[rescue] OT: Linux and USB on Intel

Dave McGuire mcguire at neurotica.com
Mon Apr 21 13:22:52 CDT 2003

On Monday, April 21, 2003, at 01:56 PM, Kevin Loch wrote:
> According to FCC rules part 97:
> http://www.arrl.org/FandES/field/regulations/news/part97/
> Output power on most bands is limited to 1500W PEP (peak envelope 
> power) output from the transmitter.  "Peak Envelope Power" is a 
> function
> of the voltage output of the transmitter and the impedance
> of the antenna system.  Therefore the power output of the transmitter
> is limited, but not antenna gain.  In no case is there a
> limit of power into the 'final stage' of the transmisster.

   It's certainly possible that I'm misremembering this, but I'm pretty 
sure about it.  I have an FCC rule book here; I will look it up this 
afternoon to see where I've gone wrong.

   But for now, a quick google turned up this:

 > Under the old rules the limit was 1,000 watts input to the final 
amplifying stage for CW. > Well, if you tuned up on the air, which 
nobody ever did, the theory was that you
 > calculated the power input from B+ voltage and total of grid and 
plate current. At 65%
 > efficiency you could legally pump 650 glorious hot watts into your 
antenna. Halleluiah!
 > But, for phone I believe the limit was 2,000 watts peak envelope 
power (PEP) input to
 > the final amplifying stage. God help me if I make an error here.
 > Big Brother was lobbied by somebody, or they blinked or caved and 
legal limit was reset
 > the to 1,500 watts output, CW or PEP, at the amplifier output 
connector. Halleluiah!
 > Another but, isn't there a correlation between the power of these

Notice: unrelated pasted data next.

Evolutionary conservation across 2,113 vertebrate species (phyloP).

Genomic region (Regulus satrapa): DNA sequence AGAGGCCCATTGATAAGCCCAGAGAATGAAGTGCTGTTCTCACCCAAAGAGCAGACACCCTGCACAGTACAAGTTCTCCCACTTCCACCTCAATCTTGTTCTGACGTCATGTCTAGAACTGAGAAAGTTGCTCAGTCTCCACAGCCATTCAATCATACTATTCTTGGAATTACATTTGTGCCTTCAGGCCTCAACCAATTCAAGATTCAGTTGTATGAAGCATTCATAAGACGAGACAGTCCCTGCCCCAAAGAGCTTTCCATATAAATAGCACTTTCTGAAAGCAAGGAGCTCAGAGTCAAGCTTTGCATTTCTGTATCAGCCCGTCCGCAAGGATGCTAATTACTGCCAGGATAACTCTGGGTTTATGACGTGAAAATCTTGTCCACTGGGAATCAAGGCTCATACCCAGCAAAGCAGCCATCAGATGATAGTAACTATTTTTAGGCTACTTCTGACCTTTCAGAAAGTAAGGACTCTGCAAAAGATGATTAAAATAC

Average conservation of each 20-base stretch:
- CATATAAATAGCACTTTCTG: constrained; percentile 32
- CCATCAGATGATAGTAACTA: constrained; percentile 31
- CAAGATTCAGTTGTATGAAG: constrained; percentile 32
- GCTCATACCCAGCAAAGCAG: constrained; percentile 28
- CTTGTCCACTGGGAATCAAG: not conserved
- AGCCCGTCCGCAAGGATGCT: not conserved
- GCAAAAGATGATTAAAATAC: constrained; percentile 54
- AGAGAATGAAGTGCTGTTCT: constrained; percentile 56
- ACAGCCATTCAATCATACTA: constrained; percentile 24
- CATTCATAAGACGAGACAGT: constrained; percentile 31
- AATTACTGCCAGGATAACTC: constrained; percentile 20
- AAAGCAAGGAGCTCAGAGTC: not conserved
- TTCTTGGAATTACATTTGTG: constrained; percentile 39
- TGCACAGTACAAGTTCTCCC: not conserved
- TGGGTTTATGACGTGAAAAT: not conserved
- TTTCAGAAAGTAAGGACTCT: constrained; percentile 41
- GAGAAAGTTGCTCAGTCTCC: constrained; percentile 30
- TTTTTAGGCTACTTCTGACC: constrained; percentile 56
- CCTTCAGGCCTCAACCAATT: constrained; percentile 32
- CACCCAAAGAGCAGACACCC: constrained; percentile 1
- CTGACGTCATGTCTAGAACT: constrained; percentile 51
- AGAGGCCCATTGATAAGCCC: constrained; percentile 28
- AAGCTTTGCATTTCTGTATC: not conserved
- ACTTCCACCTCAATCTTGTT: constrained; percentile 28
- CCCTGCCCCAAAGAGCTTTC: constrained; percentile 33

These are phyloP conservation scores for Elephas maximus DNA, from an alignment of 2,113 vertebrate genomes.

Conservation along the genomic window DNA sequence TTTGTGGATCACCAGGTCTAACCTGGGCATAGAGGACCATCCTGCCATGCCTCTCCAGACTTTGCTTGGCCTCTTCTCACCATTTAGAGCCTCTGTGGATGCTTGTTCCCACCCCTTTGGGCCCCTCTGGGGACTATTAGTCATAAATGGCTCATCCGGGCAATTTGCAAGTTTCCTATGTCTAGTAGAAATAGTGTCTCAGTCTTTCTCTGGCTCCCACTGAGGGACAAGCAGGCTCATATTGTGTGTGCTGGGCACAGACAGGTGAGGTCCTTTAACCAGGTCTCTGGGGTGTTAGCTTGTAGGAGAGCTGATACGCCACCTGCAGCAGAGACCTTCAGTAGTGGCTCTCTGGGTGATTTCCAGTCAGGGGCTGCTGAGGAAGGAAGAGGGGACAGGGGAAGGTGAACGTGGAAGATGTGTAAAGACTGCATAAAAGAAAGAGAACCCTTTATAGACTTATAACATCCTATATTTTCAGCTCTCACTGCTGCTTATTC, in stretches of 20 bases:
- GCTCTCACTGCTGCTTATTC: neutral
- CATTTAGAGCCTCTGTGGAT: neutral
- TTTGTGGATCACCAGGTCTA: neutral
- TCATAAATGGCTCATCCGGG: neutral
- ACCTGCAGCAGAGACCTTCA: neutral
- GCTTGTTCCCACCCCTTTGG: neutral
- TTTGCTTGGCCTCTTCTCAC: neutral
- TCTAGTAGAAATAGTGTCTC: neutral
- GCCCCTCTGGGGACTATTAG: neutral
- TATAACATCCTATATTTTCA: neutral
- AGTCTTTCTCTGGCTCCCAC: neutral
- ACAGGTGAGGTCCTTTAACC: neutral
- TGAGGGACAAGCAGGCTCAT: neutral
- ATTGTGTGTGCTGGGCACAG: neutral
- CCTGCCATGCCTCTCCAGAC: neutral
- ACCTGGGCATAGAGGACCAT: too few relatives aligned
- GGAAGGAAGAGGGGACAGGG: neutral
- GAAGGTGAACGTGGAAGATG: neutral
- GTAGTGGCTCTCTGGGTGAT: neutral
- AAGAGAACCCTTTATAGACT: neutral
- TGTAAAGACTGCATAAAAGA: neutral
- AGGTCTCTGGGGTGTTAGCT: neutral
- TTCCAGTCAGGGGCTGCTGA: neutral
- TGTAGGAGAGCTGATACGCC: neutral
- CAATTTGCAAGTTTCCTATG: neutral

wonderful amplifiers
 > and gravity? Let's see - 650 watts to maybe 1,500+ watts. I dough no, 
twice, thrice the
 > weight?  They used to make some of em in two pieces, with separate HV 
power supply on the
 > floor and RF deck on the table. Hell - they're twice, thrice as heavy 
now and they put
 > every thing in one big box and I can't pick the son-of-a-bitch up.

   ...which suggested that those rules have indeed been changed, so 
ignore what I said earlier, and I apologize if I misled anyone.  This 
was found at:


> Such a limit would have no effect since any ammount of
> gain could be applied in the 'final stage'.

   Not true...the output power of an amplifier cannot exceed the power 
fed into the amplifier.  I'm talking the *power supply* here, not the 
RF drive.  If you have, say a 2.5kV plate supply capable of supplying 
100mA of current, you won't see more than 250W of power out of that 


Dave McGuire           "She's a cheek pincher.  I have scars."
St. Petersburg, FL                          -Gary Nichols

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